By Jay Colburn, International Budget Partnership— Jun 20, 2017
The budget approval, or enactment, phase of the budget cycle is when the Executive’s Budget Proposal is submitted to the legislature, where the members may then debate, alter, and approve the final budget. Frequently, it is at this point that the key issues in the debate over the budget are established. Because this process culminates in the enactment of the final budget law, this is often the point when media attention is greatest, offering CSOs valuable opportunities to advocate for their issues.
Delaine McCullough, Communications Manager, International Budget Partnership— Jun 13, 2017
Estimates of the funds that must be mobilized globally for an adequate response to climate change amount to hundreds of billions of dollars per year. Although funds will be coming from both international and domestic private and public sources, much of the climate change efforts will be managed by national and subnational governments through their domestic budgeting systems. To ensure that the scarce resources invested in climate-related activities are spent most effectively and reach the intended beneficiaries — the people and communities most vulnerable to the impacts of climate change — with minimum leakages, transparency and accountability will be essential.
By Albert van Zyl, South Africa Country Manager, International Budget Partnership— Jun 08, 2017
Most people within organizations find strategic planning, theories of change, and log frames to be a pain. Not only because formulating them is hard work but also because we never implement them, at least not as intended in the heady aftermath of putting on paper what seems to be a clear step-by-step map to mission success. Why? Because the unpredictable, ever-changing world we work in refuses to comply with the plan. However, establishing rules for making strategy-aligned decisions in the field can help you stay on course.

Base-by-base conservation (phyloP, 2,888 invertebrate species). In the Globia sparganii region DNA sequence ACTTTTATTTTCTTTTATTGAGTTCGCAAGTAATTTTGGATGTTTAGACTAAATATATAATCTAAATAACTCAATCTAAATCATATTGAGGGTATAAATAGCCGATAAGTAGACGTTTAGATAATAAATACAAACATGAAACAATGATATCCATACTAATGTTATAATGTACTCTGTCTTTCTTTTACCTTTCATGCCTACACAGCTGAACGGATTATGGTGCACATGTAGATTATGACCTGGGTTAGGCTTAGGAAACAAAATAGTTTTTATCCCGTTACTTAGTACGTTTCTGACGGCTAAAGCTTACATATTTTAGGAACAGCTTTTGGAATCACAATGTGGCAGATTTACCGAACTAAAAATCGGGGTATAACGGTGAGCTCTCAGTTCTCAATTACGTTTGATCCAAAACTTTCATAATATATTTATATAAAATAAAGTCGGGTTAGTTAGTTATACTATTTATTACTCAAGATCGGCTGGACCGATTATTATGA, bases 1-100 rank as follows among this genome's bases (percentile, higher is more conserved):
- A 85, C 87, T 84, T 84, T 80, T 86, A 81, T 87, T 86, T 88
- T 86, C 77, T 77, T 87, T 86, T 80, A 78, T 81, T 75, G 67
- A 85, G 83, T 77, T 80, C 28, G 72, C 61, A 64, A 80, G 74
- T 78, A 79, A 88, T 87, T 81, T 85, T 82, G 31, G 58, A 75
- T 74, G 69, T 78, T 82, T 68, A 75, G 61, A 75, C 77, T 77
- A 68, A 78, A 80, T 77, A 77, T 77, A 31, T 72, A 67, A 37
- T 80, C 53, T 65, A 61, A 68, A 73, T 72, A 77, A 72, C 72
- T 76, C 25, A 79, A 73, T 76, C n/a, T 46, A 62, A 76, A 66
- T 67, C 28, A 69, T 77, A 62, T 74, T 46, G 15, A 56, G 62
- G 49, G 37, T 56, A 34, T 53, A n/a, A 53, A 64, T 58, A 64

Warren Krafchik, Executive Director, International Budget Partnership— Jun 06, 2017
How do we advance fiscal accountability in an era of closing government? Over the past 20 years, IBP has worked with hundreds of independent organizations the world over to pioneer models of open budgeting, where citizens and civic organizations play an informed and meaningful role in monitoring and influencing the public budget. Our ultimate goal is to ensure that governments make and keep commitments to maximize the contribution of public resources to transforming the lives of poor and marginalized communities. Too often, though, we have secured dramatic increases in public data and built strong organizations but have failed to transform these resources into greater accountability. Our 2016 reflection essays have identified three areas of work where we see hopeful possibilities toward greater fiscal accountability.
by Leo Mutuku, PesaCheck— Jun 01, 2017
When budget stories make the news, fact checking is crucial. Now more than ever, individuals and intermediary organizations need to cultivate a culture of fact-checking given that misinformation is rife with changing global socio-political dynamics. What have we learned from Kenya’s PesaCheck initiative? And how can these lessons guide civil society organizations interested in running similar fact-checking initiatives?
by Paolo de Renzio, International Budget Partnership— May 25, 2017